Responsive Ad Slot




Buhay Pinay



Philippine News

Join us at Facebook!

Part 2 on Mario delos Reyes: Fried chicken, techie traps for a man frozen in time

02 November 2019

Mario delos Reyes enjoys first meal as a free man while waiting for his travel papers at the Consulate.

By Vir B. Lumicao

Part 2

A quarter-century of regimented meal menu in jail could have dulled the taste buds of Mario delos Reyes, a recently released inmate in maximum security Stanley Prison, that he had long yearned for fried chicken.

This craving was finally satisfied on Oct 15 when Delos Reyes popped up past lunchtime at the Consulate, escorted by three Hong Kong Immigration officers and two Filipina inmates at the Castle Peak Immigration Centre.

Delos Reyes was enjoying every bite of a Kentucky Fried Chicken meal bought for him by Social Welfare officer Elizabeth Dy as ATN staff prepared his one-way travel paper, the last document he had to secure for his flight back to Manila on Oct 21.

“Lagi kong hinihiling iyon kay Ma’am Beth tuwing dumadalaw siya sa akin sa loob,” Delos Reyes said with a giggle in a telephone conversation a week later.

He said that was his first fried chicken meal since his committal to Stanley Prison in 1994 following his conviction on a charge of conspiracy to murder.

Not that Delos Reyes was too fastidious to find prison food in Hong Kong as bland or poorly prepared as one would hear about what inmates are fed in Philippine jails. It’s just that the former Philippine Constabulary soldier had missed perhaps the best food any Filipino commoner could think of, as if nothing else is supreme to his taste buds than the flavor of crispy fried chicken, whatever brand it may be.

“Pangako ko kasi kay Mario tuwing dumadalaw kami sa kanya noon na iti-treat ko siya ng Jollibee chicken,” Dy said when asked who bought the fried chicken meal for the newly released inmate.

Dy thought Delos Reyes was alone so she sent somebody to run downstairs for a fried chicken meal. She found out later that he had two Filipina companions when Delos Reyes was already sharing his lunch with them.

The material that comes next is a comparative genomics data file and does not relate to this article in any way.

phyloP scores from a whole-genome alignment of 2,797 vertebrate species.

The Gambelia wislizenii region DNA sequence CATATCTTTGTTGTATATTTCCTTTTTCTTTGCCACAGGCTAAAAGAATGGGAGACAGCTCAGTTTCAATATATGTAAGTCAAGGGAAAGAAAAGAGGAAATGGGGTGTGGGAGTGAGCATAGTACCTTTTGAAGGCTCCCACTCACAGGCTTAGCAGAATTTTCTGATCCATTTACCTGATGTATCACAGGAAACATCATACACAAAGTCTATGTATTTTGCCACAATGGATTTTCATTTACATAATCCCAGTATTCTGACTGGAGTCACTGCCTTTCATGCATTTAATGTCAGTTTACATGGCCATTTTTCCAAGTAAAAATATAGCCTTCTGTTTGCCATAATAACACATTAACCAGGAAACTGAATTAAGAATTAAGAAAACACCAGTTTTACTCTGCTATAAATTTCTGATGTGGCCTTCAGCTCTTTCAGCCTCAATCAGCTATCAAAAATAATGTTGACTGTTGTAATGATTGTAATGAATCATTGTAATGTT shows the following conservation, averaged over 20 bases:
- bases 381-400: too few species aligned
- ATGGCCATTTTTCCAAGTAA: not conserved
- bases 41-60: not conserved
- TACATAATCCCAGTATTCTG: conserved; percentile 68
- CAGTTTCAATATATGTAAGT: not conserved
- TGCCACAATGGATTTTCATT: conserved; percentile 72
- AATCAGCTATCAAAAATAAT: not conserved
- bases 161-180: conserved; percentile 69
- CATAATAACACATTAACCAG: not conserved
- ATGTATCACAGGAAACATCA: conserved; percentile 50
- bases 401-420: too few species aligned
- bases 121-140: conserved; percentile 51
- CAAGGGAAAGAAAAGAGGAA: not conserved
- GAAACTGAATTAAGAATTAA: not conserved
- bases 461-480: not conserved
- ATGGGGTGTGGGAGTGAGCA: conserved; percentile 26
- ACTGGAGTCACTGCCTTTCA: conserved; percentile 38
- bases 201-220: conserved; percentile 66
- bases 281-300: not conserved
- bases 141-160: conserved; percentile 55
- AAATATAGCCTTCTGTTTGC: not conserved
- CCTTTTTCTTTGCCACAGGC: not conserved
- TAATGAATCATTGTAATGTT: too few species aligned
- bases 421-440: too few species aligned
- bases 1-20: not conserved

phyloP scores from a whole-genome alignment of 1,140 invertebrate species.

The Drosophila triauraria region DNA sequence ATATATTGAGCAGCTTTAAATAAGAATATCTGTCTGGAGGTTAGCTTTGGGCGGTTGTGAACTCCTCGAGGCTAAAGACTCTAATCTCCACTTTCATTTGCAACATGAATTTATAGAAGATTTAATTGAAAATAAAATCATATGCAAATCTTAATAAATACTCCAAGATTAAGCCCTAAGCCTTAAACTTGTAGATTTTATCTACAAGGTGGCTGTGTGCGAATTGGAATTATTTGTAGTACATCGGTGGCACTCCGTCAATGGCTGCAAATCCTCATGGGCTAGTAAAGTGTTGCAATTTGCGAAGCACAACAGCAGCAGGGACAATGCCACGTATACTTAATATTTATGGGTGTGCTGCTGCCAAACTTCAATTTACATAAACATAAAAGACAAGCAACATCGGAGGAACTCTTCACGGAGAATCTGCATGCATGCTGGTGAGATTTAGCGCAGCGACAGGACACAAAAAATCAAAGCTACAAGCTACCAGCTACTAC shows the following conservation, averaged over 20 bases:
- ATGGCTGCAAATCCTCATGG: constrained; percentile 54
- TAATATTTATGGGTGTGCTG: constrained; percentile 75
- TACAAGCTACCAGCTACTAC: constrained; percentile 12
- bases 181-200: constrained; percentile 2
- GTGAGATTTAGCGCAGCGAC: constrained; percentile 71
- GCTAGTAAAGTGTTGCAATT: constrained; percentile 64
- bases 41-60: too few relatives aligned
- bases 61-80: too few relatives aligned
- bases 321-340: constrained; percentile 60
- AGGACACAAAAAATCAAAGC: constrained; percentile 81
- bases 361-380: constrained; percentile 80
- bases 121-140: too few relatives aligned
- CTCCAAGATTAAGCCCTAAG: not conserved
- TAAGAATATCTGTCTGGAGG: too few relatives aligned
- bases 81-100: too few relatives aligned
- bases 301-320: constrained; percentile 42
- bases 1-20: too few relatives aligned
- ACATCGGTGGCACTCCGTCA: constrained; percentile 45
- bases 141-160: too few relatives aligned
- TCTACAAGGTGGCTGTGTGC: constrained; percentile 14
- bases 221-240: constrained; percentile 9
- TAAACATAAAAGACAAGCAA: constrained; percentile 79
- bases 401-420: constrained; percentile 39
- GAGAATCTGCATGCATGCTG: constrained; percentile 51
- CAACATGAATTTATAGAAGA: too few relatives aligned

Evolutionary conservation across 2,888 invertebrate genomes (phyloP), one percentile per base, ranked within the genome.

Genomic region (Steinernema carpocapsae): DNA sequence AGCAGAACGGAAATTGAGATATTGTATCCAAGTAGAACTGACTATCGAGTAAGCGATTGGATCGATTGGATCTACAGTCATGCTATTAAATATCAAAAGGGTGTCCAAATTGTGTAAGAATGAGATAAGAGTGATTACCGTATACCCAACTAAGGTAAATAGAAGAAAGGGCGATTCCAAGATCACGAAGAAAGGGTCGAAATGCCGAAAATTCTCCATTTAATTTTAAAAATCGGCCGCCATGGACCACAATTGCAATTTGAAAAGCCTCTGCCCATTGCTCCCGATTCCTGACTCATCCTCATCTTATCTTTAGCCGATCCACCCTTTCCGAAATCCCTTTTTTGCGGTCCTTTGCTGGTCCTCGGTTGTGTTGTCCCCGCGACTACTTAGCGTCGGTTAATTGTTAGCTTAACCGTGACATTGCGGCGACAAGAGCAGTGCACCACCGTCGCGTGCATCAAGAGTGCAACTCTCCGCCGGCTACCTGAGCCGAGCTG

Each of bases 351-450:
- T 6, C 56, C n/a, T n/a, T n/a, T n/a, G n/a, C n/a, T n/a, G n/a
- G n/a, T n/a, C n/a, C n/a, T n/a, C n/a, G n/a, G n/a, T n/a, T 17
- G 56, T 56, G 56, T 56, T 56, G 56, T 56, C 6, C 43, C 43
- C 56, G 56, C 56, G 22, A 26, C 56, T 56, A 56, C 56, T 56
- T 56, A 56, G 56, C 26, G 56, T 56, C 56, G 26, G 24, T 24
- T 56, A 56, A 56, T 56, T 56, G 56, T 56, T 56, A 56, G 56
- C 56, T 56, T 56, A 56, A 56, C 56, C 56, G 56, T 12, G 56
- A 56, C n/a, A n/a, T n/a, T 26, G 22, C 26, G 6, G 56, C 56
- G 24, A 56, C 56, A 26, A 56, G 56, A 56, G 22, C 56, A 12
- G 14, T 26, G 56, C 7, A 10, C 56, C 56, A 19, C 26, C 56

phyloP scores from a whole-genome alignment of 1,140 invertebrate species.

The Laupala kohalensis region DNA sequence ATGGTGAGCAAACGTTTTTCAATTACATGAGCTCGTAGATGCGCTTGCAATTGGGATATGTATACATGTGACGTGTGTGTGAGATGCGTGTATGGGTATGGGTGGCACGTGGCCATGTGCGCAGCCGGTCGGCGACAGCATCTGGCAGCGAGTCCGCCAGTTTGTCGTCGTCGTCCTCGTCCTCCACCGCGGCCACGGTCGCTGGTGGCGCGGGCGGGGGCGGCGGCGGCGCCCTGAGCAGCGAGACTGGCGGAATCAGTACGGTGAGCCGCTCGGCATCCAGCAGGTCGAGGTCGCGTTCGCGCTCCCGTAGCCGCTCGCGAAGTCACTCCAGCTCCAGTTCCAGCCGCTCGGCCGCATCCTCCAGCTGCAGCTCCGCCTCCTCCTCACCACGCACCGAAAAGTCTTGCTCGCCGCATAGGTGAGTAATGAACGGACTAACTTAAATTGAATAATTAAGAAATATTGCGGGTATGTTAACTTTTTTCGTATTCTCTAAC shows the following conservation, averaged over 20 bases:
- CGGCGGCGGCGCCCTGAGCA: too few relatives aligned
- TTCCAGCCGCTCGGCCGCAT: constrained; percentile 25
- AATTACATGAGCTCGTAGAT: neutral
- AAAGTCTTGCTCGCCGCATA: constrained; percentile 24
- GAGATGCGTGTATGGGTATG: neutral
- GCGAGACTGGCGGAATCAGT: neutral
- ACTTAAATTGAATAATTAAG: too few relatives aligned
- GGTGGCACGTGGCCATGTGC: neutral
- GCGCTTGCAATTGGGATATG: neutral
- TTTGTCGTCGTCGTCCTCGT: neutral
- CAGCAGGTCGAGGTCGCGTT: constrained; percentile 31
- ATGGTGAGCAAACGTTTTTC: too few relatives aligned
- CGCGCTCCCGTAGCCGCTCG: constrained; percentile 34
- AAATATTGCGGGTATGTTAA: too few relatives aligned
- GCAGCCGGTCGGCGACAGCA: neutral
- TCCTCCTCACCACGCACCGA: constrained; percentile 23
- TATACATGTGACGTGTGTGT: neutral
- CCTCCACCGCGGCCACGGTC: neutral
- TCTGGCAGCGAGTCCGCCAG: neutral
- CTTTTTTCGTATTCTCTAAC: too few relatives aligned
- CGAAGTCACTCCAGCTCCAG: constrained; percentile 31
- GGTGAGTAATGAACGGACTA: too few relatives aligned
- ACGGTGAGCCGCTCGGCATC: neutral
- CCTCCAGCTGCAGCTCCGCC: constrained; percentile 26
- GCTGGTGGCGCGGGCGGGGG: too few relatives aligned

Prison life has taught Delos Reyes to be Spartan. He says he eats any food. But, in the penitentiary, he learned to make some money out of his prison meals to help his wife Gigi support their children while he was behind bars.

In jail it was the prison warden who decided what the inmates ate. There were three menus for the variety of nationalities serving time in Stanley, a penitentiary for males convicted of serious crimes.

He said he fought for a western meal when he was served Asian menu because meals for the Caucasian prisoners were heavier than the lighter sets for non-whites. The other option was Indian menu meant for South Asian and Middle Eastern inmates.

Delos Reyes said he had to argue fiercely with the warden, a senior superinten-dent, in order to win daily meals of western food.

He discovered that cigarette was a currency in the prison, so he bartered his meals for cigarettes at a rate of two packs for a set lunch. He then sold the cigarettes to inmates who smoked at $1,000 for six packs. Payment was made by the buyer’s relatives to his wife’s bank account.

Through this ingenious way of raising money while in jail, Delos Reyes says he managed to send his three children through school. Later he got help from his wife Gigi who worked as a domestic helper in Hong Kong and Macau so she could visit him regularly.

Back at home in Nueva Ecija with his wife and their two-year-old granddaughter, Delos Reyes says he is reintroducing himself to native food after 26 years.

Not all of these dishes, such as boiled saluyot (jute) leaves and sliced bitter melon or bamboo shoots seasoned with salted anchovy sauce may be delectable to others, but they are filling just the same for the hardy Ilocano who was originally from La Union.

For now, Delos Reyes is reinventing his life outside prison and still adjusting to do his favorite activity, writing undisturbed, in the presence of his granddaughter who is always cozying up to him.

He admits the strongest culture shock in his new world is technology – like how to navigate a cellphone he received as a present from The SUN upon his release.

But he is catching up fast, having opened a Facebook account, and is now able to communicate with the rest of the world through messenger and text messaging.

I-try mo ito, Kabayan: Kung interesado kang ma-contact ang mga advertiser namin dito, pindutin lang ang kanilang ad, at lalabas ang auto-dialer. Pindutin ulit upang tumawag. Hindi na kailangang pindutin ang mga numero.
Call us now!
Call now!
Call us!
Call now!
Don't Miss